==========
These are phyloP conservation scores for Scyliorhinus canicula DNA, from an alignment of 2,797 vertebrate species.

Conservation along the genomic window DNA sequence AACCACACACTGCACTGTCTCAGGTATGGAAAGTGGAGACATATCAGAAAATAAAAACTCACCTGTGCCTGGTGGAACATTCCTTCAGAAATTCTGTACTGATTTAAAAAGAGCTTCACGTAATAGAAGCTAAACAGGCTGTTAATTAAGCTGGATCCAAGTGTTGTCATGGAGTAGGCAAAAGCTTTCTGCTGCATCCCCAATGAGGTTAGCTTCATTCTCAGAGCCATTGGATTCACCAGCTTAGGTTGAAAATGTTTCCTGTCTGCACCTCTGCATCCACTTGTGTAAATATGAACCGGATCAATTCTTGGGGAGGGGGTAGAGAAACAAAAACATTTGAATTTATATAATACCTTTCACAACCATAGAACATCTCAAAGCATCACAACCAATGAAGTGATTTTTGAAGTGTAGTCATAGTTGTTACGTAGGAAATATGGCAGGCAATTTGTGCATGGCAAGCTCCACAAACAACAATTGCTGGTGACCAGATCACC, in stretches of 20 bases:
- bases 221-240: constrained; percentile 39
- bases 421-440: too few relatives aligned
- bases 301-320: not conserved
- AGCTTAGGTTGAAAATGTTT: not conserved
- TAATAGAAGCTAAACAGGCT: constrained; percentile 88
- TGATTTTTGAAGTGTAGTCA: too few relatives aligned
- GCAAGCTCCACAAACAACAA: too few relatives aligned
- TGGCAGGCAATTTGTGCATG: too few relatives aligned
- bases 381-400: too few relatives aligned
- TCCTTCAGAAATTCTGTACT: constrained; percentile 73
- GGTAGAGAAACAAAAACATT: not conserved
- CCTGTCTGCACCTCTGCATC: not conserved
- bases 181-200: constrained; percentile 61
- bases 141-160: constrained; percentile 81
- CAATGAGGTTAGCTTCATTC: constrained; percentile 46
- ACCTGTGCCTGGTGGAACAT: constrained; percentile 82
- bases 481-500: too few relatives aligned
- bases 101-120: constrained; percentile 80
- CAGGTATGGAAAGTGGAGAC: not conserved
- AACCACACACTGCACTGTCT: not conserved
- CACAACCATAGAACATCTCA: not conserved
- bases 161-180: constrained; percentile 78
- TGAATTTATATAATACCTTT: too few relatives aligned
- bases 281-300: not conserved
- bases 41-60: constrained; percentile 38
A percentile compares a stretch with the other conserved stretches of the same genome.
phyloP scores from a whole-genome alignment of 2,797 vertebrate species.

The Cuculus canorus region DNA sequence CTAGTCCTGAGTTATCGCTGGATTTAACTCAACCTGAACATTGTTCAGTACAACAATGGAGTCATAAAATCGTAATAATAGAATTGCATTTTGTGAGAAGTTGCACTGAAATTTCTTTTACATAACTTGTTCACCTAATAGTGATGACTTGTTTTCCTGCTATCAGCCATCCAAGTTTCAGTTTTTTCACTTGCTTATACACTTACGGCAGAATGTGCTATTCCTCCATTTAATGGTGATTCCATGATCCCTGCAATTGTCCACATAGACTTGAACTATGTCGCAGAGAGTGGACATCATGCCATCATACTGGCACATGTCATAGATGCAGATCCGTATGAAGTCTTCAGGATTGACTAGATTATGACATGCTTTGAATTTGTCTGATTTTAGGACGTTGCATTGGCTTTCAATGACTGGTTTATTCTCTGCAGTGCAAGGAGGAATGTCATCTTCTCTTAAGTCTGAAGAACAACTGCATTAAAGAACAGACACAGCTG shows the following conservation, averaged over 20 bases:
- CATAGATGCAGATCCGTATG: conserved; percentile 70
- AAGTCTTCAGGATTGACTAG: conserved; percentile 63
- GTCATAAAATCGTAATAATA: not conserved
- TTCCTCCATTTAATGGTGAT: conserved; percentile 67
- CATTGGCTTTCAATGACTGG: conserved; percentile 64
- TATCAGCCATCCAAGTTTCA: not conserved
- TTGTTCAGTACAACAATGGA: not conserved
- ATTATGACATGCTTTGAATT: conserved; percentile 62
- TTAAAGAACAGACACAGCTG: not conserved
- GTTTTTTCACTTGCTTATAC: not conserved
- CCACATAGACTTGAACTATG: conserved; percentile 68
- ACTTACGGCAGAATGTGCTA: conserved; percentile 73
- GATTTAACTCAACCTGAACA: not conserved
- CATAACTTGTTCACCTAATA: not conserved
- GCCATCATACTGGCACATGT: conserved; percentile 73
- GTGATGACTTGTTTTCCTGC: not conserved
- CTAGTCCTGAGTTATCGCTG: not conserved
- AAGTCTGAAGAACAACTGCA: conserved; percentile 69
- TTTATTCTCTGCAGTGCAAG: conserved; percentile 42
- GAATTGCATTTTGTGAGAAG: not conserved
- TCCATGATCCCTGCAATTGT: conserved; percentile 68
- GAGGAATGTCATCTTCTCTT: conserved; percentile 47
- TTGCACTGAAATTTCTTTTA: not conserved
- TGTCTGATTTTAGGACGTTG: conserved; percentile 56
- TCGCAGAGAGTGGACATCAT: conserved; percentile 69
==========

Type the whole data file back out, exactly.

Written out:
These are phyloP conservation scores for Scyliorhinus canicula DNA, from an alignment of 2,797 vertebrate species.

Conservation along the genomic window DNA sequence AACCACACACTGCACTGTCTCAGGTATGGAAAGTGGAGACATATCAGAAAATAAAAACTCACCTGTGCCTGGTGGAACATTCCTTCAGAAATTCTGTACTGATTTAAAAAGAGCTTCACGTAATAGAAGCTAAACAGGCTGTTAATTAAGCTGGATCCAAGTGTTGTCATGGAGTAGGCAAAAGCTTTCTGCTGCATCCCCAATGAGGTTAGCTTCATTCTCAGAGCCATTGGATTCACCAGCTTAGGTTGAAAATGTTTCCTGTCTGCACCTCTGCATCCACTTGTGTAAATATGAACCGGATCAATTCTTGGGGAGGGGGTAGAGAAACAAAAACATTTGAATTTATATAATACCTTTCACAACCATAGAACATCTCAAAGCATCACAACCAATGAAGTGATTTTTGAAGTGTAGTCATAGTTGTTACGTAGGAAATATGGCAGGCAATTTGTGCATGGCAAGCTCCACAAACAACAATTGCTGGTGACCAGATCACC, in stretches of 20 bases:
- bases 221-240: constrained; percentile 39
- bases 421-440: too few relatives aligned
- bases 301-320: not conserved
- AGCTTAGGTTGAAAATGTTT: not conserved
- TAATAGAAGCTAAACAGGCT: constrained; percentile 88
- TGATTTTTGAAGTGTAGTCA: too few relatives aligned
- GCAAGCTCCACAAACAACAA: too few relatives aligned
- TGGCAGGCAATTTGTGCATG: too few relatives aligned
- bases 381-400: too few relatives aligned
- TCCTTCAGAAATTCTGTACT: constrained; percentile 73
- GGTAGAGAAACAAAAACATT: not conserved
- CCTGTCTGCACCTCTGCATC: not conserved
- bases 181-200: constrained; percentile 61
- bases 141-160: constrained; percentile 81
- CAATGAGGTTAGCTTCATTC: constrained; percentile 46
- ACCTGTGCCTGGTGGAACAT: constrained; percentile 82
- bases 481-500: too few relatives aligned
- bases 101-120: constrained; percentile 80
- CAGGTATGGAAAGTGGAGAC: not conserved
- AACCACACACTGCACTGTCT: not conserved
- CACAACCATAGAACATCTCA: not conserved
- bases 161-180: constrained; percentile 78
- TGAATTTATATAATACCTTT: too few relatives aligned
- bases 281-300: not conserved
- bases 41-60: constrained; percentile 38
A percentile compares a stretch with the other conserved stretches of the same genome.
phyloP scores from a whole-genome alignment of 2,797 vertebrate species.

The Cuculus canorus region DNA sequence CTAGTCCTGAGTTATCGCTGGATTTAACTCAACCTGAACATTGTTCAGTACAACAATGGAGTCATAAAATCGTAATAATAGAATTGCATTTTGTGAGAAGTTGCACTGAAATTTCTTTTACATAACTTGTTCACCTAATAGTGATGACTTGTTTTCCTGCTATCAGCCATCCAAGTTTCAGTTTTTTCACTTGCTTATACACTTACGGCAGAATGTGCTATTCCTCCATTTAATGGTGATTCCATGATCCCTGCAATTGTCCACATAGACTTGAACTATGTCGCAGAGAGTGGACATCATGCCATCATACTGGCACATGTCATAGATGCAGATCCGTATGAAGTCTTCAGGATTGACTAGATTATGACATGCTTTGAATTTGTCTGATTTTAGGACGTTGCATTGGCTTTCAATGACTGGTTTATTCTCTGCAGTGCAAGGAGGAATGTCATCTTCTCTTAAGTCTGAAGAACAACTGCATTAAAGAACAGACACAGCTG shows the following conservation, averaged over 20 bases:
- CATAGATGCAGATCCGTATG: conserved; percentile 70
- AAGTCTTCAGGATTGACTAG: conserved; percentile 63
- GTCATAAAATCGTAATAATA: not conserved
- TTCCTCCATTTAATGGTGAT: conserved; percentile 67
- CATTGGCTTTCAATGACTGG: conserved; percentile 64
- TATCAGCCATCCAAGTTTCA: not conserved
- TTGTTCAGTACAACAATGGA: not conserved
- ATTATGACATGCTTTGAATT: conserved; percentile 62
- TTAAAGAACAGACACAGCTG: not conserved
- GTTTTTTCACTTGCTTATAC: not conserved
- CCACATAGACTTGAACTATG: conserved; percentile 68
- ACTTACGGCAGAATGTGCTA: conserved; percentile 73
- GATTTAACTCAACCTGAACA: not conserved
- CATAACTTGTTCACCTAATA: not conserved
- GCCATCATACTGGCACATGT: conserved; percentile 73
- GTGATGACTTGTTTTCCTGC: not conserved
- CTAGTCCTGAGTTATCGCTG: not conserved
- AAGTCTGAAGAACAACTGCA: conserved; percentile 69
- TTTATTCTCTGCAGTGCAAG: conserved; percentile 42
- GAATTGCATTTTGTGAGAAG: not conserved
- TCCATGATCCCTGCAATTGT: conserved; percentile 68
- GAGGAATGTCATCTTCTCTT: conserved; percentile 47
- TTGCACTGAAATTTCTTTTA: not conserved
- TGTCTGATTTTAGGACGTTG: conserved; percentile 56
- TCGCAGAGAGTGGACATCAT: conserved; percentile 69